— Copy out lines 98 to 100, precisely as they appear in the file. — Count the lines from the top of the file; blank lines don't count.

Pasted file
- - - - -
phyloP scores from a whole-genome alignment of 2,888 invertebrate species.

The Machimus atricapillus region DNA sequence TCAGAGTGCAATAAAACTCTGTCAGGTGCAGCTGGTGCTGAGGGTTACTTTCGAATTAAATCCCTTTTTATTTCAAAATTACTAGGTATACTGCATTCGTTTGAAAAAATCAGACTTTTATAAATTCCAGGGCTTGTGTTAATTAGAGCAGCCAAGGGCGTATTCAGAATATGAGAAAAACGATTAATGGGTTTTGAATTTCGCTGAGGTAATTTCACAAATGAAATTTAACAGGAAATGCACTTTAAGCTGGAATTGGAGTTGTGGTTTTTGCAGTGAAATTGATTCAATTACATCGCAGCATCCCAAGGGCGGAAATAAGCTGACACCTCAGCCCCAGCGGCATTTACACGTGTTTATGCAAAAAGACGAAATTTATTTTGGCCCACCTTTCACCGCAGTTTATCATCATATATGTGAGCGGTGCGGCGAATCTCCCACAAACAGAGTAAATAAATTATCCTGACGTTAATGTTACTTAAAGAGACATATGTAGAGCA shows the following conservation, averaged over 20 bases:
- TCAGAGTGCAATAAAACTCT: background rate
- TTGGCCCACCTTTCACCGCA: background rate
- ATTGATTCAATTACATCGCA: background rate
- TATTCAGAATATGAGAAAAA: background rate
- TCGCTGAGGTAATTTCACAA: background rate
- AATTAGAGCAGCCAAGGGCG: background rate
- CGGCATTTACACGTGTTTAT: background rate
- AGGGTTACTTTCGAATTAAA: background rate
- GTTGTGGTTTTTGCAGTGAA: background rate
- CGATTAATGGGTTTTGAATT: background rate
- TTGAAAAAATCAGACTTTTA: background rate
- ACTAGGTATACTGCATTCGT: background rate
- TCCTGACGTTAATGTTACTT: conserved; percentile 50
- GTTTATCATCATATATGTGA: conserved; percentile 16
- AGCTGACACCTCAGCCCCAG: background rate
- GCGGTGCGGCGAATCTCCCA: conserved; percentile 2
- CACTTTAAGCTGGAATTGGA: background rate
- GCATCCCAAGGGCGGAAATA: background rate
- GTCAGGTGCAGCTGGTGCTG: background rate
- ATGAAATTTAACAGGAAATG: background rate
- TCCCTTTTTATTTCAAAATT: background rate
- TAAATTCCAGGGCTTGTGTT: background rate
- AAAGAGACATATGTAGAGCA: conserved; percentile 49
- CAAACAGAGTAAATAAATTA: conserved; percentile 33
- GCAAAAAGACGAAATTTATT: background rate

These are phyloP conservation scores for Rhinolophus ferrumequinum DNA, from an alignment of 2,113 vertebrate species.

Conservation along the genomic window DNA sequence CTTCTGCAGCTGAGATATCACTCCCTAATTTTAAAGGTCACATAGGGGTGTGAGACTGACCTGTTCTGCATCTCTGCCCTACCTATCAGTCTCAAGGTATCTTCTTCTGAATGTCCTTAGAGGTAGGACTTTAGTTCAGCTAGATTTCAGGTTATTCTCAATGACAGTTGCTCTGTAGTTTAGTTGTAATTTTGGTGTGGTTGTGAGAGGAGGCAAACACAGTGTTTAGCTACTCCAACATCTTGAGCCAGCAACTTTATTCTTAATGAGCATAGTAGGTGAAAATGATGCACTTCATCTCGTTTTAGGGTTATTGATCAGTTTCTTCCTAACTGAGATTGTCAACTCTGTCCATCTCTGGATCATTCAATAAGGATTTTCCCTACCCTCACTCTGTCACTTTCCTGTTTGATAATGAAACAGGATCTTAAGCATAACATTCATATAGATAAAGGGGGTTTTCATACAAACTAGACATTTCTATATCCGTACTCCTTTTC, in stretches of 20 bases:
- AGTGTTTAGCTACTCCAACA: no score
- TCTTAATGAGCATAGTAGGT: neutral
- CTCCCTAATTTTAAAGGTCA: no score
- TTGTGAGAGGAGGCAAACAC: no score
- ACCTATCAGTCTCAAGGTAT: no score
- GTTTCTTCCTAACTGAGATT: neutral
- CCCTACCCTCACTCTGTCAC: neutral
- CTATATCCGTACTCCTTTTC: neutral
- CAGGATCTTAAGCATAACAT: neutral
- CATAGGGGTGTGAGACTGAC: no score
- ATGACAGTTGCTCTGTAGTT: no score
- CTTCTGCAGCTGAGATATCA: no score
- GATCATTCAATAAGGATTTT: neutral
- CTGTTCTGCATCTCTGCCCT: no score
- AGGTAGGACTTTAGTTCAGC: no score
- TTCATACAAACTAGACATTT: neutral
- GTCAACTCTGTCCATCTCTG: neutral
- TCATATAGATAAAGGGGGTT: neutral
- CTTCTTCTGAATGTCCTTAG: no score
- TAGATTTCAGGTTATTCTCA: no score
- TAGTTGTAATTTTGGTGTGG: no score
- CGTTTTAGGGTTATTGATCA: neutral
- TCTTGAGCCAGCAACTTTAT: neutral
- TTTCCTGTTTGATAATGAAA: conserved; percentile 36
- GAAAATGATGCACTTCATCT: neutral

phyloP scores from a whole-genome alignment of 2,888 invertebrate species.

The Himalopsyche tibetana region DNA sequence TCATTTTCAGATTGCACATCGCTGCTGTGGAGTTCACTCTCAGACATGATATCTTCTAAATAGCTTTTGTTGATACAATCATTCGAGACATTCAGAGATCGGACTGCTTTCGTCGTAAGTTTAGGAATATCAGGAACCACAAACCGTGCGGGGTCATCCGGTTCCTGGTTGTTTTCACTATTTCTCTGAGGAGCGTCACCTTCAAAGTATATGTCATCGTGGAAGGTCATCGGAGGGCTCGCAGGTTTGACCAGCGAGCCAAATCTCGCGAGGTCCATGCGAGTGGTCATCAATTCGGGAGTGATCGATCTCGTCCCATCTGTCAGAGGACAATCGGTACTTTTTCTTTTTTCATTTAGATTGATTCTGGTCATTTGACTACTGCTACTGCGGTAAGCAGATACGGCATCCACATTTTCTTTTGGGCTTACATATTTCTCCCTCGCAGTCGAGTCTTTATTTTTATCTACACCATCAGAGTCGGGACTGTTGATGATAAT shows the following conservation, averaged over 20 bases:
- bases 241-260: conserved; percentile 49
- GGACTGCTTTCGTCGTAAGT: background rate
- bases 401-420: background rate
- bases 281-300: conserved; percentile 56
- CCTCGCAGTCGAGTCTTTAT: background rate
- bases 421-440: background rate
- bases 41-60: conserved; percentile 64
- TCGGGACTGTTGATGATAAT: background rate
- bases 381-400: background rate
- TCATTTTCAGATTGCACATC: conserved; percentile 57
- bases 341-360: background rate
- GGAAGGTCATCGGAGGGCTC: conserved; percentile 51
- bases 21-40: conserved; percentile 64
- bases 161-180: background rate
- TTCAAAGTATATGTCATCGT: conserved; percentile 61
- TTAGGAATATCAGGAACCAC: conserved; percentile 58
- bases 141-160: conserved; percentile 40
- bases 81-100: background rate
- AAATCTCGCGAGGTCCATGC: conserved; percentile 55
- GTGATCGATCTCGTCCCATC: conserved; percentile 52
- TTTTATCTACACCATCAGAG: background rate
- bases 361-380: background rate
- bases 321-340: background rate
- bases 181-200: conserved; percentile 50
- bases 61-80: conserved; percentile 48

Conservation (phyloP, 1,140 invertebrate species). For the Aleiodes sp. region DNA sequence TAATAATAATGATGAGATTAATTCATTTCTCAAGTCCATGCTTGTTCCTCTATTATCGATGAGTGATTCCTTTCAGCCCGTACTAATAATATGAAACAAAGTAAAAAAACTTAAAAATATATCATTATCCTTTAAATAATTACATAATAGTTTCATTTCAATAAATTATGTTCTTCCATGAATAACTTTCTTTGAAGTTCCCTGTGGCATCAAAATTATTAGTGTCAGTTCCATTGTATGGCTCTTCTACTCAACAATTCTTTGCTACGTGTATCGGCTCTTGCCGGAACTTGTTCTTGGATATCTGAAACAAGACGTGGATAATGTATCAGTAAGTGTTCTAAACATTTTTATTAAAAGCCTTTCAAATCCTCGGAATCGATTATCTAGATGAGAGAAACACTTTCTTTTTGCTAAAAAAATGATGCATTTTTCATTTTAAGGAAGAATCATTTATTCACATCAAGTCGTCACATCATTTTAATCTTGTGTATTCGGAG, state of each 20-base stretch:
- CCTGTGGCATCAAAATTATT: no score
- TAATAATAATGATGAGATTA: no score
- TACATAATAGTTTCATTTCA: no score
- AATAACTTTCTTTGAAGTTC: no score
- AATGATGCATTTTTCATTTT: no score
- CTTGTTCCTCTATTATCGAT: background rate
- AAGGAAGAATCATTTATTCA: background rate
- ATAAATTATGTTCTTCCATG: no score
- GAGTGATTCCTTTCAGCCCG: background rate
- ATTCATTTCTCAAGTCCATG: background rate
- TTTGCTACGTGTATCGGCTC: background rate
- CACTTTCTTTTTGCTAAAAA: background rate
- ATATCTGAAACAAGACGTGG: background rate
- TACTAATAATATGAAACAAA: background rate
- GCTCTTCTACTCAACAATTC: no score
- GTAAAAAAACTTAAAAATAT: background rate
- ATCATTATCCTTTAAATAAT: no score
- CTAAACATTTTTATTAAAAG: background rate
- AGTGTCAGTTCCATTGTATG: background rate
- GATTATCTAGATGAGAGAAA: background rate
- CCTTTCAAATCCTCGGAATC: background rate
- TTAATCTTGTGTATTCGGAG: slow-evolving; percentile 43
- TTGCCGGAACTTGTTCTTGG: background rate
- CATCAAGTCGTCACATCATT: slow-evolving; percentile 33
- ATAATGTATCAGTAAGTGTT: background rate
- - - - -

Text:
- GTAAAAAAACTTAAAAATAT: background rate
- ATCATTATCCTTTAAATAAT: no score
- CTAAACATTTTTATTAAAAG: background rate